“Computers are incredibly fast, accurate, and stupid. Human beings are incredibly slow, inaccurate, and brilliant. Together they are powerful beyond imagination.”

Albert Einstein

Intent

  • Our goal is to equip students with the foundational knowledge and skills required to enable them to continue with their Computing education in secondary school. We also want students to be able to navigate the digital world safely, responsibly and with confidence.
  • How Computing links with our school values:
    • Friendship – we work collaboratively to share design ideas and to debug problems in our programs.
    • Independence – we develop our knowledge and skills to enable us to be active participants in a digital world. 
    • Resilience – we show persistence and a positive attitude when looking for solutions to challenging problems.
    • Respect – we make a conscious choice to respect others online and we use digital technologies respectfully.
    • Responsibility – we use digital technologies responsibly and safely.

RESPECT

We make a conscious choice to respect others online and we use digital technologies respectfully.

RESILIENCE

We show persistence and a positive attitude when looking for solutions to challenging problems.

INDEPENDENCE

We develop our knowledge and skills to enable us to be active participants in a digital world. 

RESPONSIBILITY

We use digital technologies responsibly and safely.

FRIENDSHIP

We work collaboratively to share design ideas and to debug problems in our programs.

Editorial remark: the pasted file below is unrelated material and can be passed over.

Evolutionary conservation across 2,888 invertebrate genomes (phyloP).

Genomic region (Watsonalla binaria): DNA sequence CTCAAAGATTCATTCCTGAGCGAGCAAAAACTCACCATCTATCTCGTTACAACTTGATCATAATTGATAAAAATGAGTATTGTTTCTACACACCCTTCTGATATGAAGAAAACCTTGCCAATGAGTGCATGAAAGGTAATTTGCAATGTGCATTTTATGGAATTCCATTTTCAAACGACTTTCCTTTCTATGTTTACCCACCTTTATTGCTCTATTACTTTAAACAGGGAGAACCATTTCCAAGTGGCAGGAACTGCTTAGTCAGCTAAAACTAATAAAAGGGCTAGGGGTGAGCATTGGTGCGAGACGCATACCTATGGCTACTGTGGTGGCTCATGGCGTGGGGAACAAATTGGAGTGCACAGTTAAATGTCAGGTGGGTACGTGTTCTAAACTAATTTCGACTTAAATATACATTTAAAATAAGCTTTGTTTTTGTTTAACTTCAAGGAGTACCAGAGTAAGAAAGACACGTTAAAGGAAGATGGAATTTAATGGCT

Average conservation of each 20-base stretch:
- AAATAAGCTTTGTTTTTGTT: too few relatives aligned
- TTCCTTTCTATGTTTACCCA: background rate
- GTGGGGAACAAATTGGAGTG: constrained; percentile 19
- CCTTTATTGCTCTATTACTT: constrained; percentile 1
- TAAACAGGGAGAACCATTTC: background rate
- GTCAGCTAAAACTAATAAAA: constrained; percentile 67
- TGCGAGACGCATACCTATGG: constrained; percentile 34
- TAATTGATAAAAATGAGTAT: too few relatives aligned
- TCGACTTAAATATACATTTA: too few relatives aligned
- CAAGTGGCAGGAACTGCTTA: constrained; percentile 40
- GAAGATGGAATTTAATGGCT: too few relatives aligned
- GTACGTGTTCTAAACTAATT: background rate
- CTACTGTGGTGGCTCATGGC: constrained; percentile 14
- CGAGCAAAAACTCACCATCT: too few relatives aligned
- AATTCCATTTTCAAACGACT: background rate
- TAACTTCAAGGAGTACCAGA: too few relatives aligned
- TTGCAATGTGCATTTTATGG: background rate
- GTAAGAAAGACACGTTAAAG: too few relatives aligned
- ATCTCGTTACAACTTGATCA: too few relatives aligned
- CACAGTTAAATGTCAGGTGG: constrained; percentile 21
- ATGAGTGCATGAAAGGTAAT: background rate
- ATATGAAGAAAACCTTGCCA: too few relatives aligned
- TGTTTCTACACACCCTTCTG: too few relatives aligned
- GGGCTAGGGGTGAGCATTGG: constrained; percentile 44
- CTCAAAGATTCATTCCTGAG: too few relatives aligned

Implementation

  • We follow the National Curriculum and Early Years Development Matters.
  • We follow the Purple Mash scheme of learning (adapted to meet the needs of the school). The chosen units cover the three strands of computing content to ensure curriculum coverage. These strands are balanced over the whole school so that pupils cover, revisit and progress in all areas.
  • Although Computing is not explicitly mentioned in the EYFS framework, children will have opportunities to take part in a variety of tasks with digital devices, so that they are already familiar with these devices before being asked to undertake tasks related to the KS1 Computing Curriculum, reducing their cognitive load. There are also statements from Development Matters that are prerequisites for Computing in the National Curriculum.
  • Computing is taught in three strands throughout KS1 and KS2 – Computer Science, Information Technology and Digital Literacy.
  • A wide range of different technological experiences are provided, using a variety of tools. The overlaps between units serve to deepen understanding of computational concepts and provide opportunities for pupils to apply and extend understanding and make links in their knowledge and capabilities.
  • The teaching approach requires children to tinker (experiment and play), create (design and make), debug (find and fix errors), persevere and collaborate.

Impact

  • Children will have an understanding of how digital technologies work.
  • They will be digitally literate, able to use technology safely, respectfully and confidently. 
  • They will be able to select and use technology to accomplish a wide variety of goals.
  • They will be computational thinkers: being able to think logically and spot patterns; decompose problems into parts and abstract unnecessary detail; write algorithms; and make evaluations.